Medical research occurs all over the globe. No single country has a monopoly on research. New discoveries, procedures, pharmaceuticals, and others come from everywhere. Fortunately, the international community of medical professionals is much smaller, thanks to technology. They can share their research throughout the world. The issue, of course, is in translation, and the need for professional medical translators.
Consider all of the types of medical writing that might require translation:
- Journal articles
- Full publications
- Research reports
- New product descriptions and protocols
- Surgical procedures
- Clinical trials
- Conference presentations
Beyond this, there are the needs for translators when people who do not speak the local language are under the care of medical professionals, either in their offices or in the hospital.
What Can Go Wrong?
The short answer is a lot. Simply being fluent in two languages does not make a translator, especially when the content of those translations is highly technical or scientific. Translators in these fields must have subject matter expertise as well as language fluency, or critical information can be misinterpreted, leading to mistakes for those in the target language who are relying on that translation. In the case of medical translations, these mistakes can actually be life-threatening.
The Case of Willie Ramirez
In 1980, a comatose Hispanic teenager was taken to a Florida hospital emergency room by his parents. The parents did not speak English, and the hospital was able to find a staff member who spoke Spanish who could act as an interpreter. The parents used the word “intoxicado” and it was translated as “intoxicated.” In reality, this word in Spanish means poisoned, not drug or alcohol-induced illness. The teen was treated as if he had intentionally overdosed. In fact, he had a cerebral hemorrhage, and, because of the delay in treatment, he was rendered a quadriplegic. Even a malpractice settlement of $71 million did not give him his mobility back.
This, of course, is a bit of an extreme case, but it points out the need for translators who have medical backgrounds. A 2011 study showed that medical professionals in hospitals are not equipped to treat an increasing population of non-native speakers. Unable to understand what these patients are saying, they revert to general diagnosis protocols – protocols that may not result in a correct diagnosis, or, at best, a delayed one.
Poor Translations of Written Materials
Beyond the issues of interpretation for patients, there are the issues of translating all of those documents mentioned above. Accuracy is critical, especially when research is reported and when protocols are an important part of the documents. When medical translations are completed by non-medical individuals, the issues are as follows:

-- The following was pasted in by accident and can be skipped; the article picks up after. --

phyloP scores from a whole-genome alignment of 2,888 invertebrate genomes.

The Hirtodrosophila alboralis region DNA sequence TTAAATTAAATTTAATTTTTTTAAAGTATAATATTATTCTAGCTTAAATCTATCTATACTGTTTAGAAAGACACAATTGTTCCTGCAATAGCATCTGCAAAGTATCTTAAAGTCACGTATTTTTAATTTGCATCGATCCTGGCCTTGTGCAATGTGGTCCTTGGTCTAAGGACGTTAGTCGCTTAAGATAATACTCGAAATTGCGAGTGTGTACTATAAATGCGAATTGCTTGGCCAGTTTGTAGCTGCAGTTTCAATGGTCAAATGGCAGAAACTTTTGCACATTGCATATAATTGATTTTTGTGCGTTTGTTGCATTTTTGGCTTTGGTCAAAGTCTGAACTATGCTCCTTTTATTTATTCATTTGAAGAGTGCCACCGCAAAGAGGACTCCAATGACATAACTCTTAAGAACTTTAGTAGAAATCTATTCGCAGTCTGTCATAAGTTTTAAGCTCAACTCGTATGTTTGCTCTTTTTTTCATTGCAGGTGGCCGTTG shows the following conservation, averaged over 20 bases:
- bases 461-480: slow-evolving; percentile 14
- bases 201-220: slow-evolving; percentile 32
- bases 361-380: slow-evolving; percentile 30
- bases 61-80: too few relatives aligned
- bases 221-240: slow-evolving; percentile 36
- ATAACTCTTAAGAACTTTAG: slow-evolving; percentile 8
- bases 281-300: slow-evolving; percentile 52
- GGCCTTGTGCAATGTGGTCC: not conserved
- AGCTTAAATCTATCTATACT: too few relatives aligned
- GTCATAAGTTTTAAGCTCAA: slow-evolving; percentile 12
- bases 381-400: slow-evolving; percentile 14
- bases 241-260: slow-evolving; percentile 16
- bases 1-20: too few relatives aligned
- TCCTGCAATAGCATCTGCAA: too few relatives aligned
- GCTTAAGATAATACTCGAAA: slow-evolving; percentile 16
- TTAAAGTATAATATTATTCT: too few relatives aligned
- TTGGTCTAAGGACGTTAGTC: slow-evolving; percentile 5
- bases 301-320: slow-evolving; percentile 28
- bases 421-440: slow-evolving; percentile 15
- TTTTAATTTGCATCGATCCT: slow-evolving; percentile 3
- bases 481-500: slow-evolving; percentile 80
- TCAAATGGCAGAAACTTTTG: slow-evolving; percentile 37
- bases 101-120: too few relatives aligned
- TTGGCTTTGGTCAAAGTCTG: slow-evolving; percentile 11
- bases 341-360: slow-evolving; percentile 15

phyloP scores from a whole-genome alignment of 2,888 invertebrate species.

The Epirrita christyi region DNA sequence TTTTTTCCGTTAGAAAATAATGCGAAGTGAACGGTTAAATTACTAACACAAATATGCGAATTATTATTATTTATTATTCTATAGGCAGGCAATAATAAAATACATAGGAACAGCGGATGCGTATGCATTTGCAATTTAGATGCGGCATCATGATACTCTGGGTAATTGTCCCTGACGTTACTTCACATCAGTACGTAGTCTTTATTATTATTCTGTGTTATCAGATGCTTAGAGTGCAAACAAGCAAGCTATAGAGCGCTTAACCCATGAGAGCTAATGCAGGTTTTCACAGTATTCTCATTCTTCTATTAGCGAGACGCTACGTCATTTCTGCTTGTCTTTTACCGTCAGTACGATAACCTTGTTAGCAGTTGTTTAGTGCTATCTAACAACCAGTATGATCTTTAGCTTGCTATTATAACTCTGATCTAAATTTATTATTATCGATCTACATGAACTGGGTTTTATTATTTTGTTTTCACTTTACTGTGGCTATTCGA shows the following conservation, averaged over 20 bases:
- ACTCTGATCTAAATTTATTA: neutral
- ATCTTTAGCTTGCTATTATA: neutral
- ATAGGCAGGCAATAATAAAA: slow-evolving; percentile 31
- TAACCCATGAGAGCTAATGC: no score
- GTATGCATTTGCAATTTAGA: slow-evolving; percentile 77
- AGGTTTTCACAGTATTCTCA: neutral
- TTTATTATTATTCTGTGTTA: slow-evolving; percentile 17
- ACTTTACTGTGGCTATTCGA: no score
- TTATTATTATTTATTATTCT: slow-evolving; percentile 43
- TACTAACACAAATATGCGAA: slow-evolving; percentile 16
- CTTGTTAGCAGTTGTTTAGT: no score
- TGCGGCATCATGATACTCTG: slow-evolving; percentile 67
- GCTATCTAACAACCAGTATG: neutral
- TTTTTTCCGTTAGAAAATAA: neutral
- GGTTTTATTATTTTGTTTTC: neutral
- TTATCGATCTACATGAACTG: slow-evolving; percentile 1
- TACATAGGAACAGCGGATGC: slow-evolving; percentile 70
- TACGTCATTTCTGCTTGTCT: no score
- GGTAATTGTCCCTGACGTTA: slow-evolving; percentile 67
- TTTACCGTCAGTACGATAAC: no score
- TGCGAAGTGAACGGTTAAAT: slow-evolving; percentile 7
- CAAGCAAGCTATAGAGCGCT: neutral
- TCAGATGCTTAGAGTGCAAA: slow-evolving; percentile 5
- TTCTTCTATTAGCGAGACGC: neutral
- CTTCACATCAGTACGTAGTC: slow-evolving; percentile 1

Medical terminology is not just technical, it is constantly evolving as the profession grows. Translators in this field have to engage in continued professional development in order to stay abreast of this new terminology. And, if they have any questions, they must dig into research or hold discussions with the author.
Even existing terminology can be confusing and must be interpreted within the context of what is written. For example, the term “OHT” may mean “Orthostatic hypertension,” “ovarian hormone therapy,” or “orthotopic heart transplant.” A translator schooled in medical terminology will be able to distinguish which of these should be used within the context of the piece.
- Issues of Syntax
This issue is not isolated to medical translations but it can cause serious issues. Basically, syntax is the arrangement and the relationship of words in sentences. A medical translator must ensure that the correct syntax in the target language is used, lest there be mis-interpretations in meaning. Grammatical mechanics such as punctuation are critical too. Consider the following two phrases: 1) “When are we going to eat, Grandma?” vs. 2) “When are we going to eat Grandma?” To get correct grammar and syntax, a medical translator may often have to re-arrange words, add or eliminate phrasing, etc. Only a medical translator with deep understanding of the field will be able to do this and keep the meaning intact. It is no surprise, then, that qualified medical interpreters and translators are in short supply.
Looking Toward Solutions
- One obvious solution is to train more translators for the medical profession. This, of course, is easier said than done. And in the U.S. at least, laws require that ESL patients have access to translation services in hospitals. To comply, hospitals are still using untrained staff. Hospitals, medical practices, and state governments will have to pick up the ball and support the costs of medical translation training.
- There should be certification requirements for medical translators. And re-certification should occur just as it does for other professions.
- Even though medical translation is a higher paying area than many others, higher salaries would incentivize more to pursue this area of translation.
The globalization of medicine and the increasing non-native speaking populations in countries all over the world demand highly skill medical translators and interpreters. It is an issue that is not going away anytime soon. Unskilled medical translators jeopardize their own careers, open themselves up to liabilities, and put the lives of others at risk. Solutions must be sought and implemented.